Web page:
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Gearing Up

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For America, manual shifting out of necessity has been something nearly extinct for quite some time.
The days of manual shifting for style seem almost up too.

Different attempts at automatic gear shifting in automobiles have been explored as early as the 1890's. Many designs emerged using various means of operation. Some early vehicles unsuccessfully employed equipment to aid in ease of shifting as well. Most of the devices on the market were typically seen as unreliable and not much was standardized.
Brazilian engineer duo José Braz Araripe and Fernando Lehly Lemos decided that hydraulic fluid would be the most reliable approach and began drawing up plans in 1932 for their automatic transmission. The documents and a prototype were eventually sold to GM who continued working on the design and began building the new developments into tanks during World War II. In 1939 the "battle-tested" General Motors Hydra-Matic was released to the public and became available as an option on 1940 Oldsmobiles.
Drivers everywhere sighed in relief.

Technology became cheaper and shifting became even smoother.
Over time, automatic transmissions have started to become the standard in the US, many car companies relegating manual transmission to the position of option, especially on luxury and sport models, often at a higher price due to lower demand.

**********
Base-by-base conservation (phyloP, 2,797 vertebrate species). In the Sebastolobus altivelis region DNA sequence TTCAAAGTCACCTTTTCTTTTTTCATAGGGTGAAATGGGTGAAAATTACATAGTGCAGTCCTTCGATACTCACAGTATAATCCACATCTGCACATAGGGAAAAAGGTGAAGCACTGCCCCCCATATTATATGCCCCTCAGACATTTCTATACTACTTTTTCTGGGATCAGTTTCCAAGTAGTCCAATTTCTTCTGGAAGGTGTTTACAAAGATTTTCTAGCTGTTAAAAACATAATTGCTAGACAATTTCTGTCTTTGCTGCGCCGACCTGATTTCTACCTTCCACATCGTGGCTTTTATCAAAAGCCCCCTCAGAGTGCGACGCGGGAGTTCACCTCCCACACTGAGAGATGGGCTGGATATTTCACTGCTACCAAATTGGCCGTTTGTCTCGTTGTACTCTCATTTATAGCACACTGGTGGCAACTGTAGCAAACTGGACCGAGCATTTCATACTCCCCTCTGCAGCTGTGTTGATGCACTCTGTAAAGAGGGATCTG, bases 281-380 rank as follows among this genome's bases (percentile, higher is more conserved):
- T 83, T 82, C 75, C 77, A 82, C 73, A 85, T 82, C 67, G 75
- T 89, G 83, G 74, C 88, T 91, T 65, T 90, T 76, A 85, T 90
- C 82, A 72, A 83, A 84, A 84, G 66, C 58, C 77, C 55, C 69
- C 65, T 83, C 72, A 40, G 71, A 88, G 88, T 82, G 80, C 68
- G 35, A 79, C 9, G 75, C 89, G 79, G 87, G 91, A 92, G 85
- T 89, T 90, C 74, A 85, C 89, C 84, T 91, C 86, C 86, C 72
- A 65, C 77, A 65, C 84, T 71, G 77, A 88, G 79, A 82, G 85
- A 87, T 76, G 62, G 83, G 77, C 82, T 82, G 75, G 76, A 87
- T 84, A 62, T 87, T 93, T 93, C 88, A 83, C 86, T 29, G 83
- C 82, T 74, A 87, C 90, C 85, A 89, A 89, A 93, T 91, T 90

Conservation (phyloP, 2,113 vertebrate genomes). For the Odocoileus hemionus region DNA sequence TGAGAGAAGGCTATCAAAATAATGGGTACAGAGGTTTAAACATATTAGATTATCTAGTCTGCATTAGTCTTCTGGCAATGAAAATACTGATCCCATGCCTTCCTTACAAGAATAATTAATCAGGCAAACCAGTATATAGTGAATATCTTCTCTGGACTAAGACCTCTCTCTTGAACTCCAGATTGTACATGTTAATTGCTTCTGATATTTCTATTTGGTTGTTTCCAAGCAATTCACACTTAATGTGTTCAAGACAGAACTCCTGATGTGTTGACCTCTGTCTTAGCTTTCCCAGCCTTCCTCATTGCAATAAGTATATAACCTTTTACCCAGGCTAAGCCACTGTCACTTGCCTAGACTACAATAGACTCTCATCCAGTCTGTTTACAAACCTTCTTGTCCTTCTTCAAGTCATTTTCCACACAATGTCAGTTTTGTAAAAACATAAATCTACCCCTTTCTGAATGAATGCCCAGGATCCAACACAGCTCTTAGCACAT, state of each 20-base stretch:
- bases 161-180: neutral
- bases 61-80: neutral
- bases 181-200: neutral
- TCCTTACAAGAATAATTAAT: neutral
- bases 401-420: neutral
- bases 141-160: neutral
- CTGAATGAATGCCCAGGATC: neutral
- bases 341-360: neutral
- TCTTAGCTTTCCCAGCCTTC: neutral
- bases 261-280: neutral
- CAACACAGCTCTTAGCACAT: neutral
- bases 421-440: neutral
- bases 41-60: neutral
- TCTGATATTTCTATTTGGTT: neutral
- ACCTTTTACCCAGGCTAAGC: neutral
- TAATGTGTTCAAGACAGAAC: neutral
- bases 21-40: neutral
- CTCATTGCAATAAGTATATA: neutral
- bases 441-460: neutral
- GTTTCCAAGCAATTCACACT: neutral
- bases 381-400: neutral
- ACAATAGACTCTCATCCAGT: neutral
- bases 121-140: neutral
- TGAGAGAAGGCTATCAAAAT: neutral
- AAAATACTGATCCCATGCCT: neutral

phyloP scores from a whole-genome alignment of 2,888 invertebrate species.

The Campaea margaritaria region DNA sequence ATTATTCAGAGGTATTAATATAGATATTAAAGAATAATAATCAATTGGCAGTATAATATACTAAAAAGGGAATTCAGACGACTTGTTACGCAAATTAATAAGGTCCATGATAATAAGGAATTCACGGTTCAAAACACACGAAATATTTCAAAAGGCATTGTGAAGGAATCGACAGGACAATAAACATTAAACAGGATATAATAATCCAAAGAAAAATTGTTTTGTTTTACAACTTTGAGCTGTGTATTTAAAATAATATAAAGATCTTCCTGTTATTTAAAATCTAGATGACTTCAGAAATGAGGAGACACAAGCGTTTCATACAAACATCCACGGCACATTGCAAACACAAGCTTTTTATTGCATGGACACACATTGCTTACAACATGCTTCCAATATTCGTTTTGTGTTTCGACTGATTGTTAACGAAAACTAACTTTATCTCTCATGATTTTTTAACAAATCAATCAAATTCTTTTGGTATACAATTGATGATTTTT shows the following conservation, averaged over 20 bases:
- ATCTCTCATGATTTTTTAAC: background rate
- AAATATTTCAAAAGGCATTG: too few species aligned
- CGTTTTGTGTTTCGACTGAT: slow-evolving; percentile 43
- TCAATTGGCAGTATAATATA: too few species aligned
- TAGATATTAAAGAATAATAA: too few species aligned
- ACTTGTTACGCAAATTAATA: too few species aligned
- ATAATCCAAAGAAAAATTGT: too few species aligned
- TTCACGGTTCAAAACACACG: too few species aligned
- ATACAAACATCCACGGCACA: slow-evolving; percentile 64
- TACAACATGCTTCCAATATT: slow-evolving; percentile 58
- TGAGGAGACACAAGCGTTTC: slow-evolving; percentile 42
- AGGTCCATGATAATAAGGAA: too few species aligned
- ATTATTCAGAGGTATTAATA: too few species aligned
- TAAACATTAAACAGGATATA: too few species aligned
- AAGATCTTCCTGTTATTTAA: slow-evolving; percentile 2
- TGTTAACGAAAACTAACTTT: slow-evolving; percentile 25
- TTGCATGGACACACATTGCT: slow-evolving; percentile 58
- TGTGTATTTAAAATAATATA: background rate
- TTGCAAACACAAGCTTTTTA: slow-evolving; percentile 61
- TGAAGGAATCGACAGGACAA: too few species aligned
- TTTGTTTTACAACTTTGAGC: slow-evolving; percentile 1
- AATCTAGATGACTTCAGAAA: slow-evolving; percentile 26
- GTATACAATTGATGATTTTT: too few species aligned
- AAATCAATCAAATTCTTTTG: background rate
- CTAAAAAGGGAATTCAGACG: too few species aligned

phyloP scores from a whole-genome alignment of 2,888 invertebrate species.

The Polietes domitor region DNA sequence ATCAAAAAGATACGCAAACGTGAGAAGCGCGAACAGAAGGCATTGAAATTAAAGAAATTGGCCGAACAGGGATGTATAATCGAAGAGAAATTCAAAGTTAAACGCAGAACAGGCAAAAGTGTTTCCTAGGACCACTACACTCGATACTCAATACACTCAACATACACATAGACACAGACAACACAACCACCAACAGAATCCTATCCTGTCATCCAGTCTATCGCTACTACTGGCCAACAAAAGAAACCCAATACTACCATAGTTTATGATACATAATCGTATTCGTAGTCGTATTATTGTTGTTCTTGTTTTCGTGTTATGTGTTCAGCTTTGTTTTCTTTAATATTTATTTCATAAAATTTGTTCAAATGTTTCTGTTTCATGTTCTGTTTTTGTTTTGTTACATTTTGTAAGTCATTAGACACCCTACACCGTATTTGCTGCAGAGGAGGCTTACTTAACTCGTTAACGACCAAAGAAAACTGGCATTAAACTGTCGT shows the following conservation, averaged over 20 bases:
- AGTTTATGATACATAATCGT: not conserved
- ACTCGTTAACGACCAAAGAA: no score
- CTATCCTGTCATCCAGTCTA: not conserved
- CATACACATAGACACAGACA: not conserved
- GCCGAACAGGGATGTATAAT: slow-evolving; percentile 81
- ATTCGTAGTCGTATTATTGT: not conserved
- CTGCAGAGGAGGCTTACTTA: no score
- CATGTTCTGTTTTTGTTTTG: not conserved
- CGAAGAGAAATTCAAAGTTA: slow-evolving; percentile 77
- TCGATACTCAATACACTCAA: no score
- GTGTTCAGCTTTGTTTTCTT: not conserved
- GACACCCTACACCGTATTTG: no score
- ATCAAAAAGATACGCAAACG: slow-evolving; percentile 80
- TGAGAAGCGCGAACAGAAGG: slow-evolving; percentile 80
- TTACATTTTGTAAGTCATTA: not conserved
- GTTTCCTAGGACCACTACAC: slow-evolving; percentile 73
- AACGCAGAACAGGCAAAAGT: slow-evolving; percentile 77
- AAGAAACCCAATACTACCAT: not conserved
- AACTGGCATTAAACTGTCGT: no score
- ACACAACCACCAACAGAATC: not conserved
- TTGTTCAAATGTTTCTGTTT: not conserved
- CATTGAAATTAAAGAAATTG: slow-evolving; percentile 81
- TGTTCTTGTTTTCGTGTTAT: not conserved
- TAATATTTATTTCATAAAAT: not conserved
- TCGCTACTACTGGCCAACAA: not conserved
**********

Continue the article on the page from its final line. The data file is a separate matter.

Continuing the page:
This year, great automotive rivals Ford and General Motors have been hard at work in collaboration to further driving technology.
The big two each own a plant in Michigan dedicated to building transmissions. Months back, both had funding pumped in [GM investing $343 million and Ford $1.4 billion] for equipment to produce their newly developed 10-speed automatic transmission labelled "10R80".
With fuel economy regulations becoming tighter around the world, manufacturers are scrambling to do whatever they can to help their cars save on gas.
Having more gear options allows for a car greater flexibility in selecting the most ideal gear for its current driving conditions. With a ratio spread of only 7.4, this transmission allows for better acceleration and way smoother shifting, featuring six clutches computer-controlled by integrated solenoid valves vs the usual fluid pump and valve body.
On top of that, the new transmission will be Ford's first without any cast iron, opting for advanced alloys to reduce weight as well as allowing it to take up about the same amount of space as the current six and eight speed parts.
The icing on the cake is a newly concocted automatic transmission fluid, named Mercon ULV, which is 40% less viscous than previous formulas, allowing for less friction between moving parts.

Front-wheel drive cars will be set up for 9 gears while trucks and rear-wheel drive cars will have access to all 10 gears.
The first vehicles fitted with the new 10R80 will be GM's sporty new Camaro ZL1 and Ford's heavy hauling 2017 F150 EcoBoost model as well as Raptor models, showing off the transmission on both ends of the driving spectrum.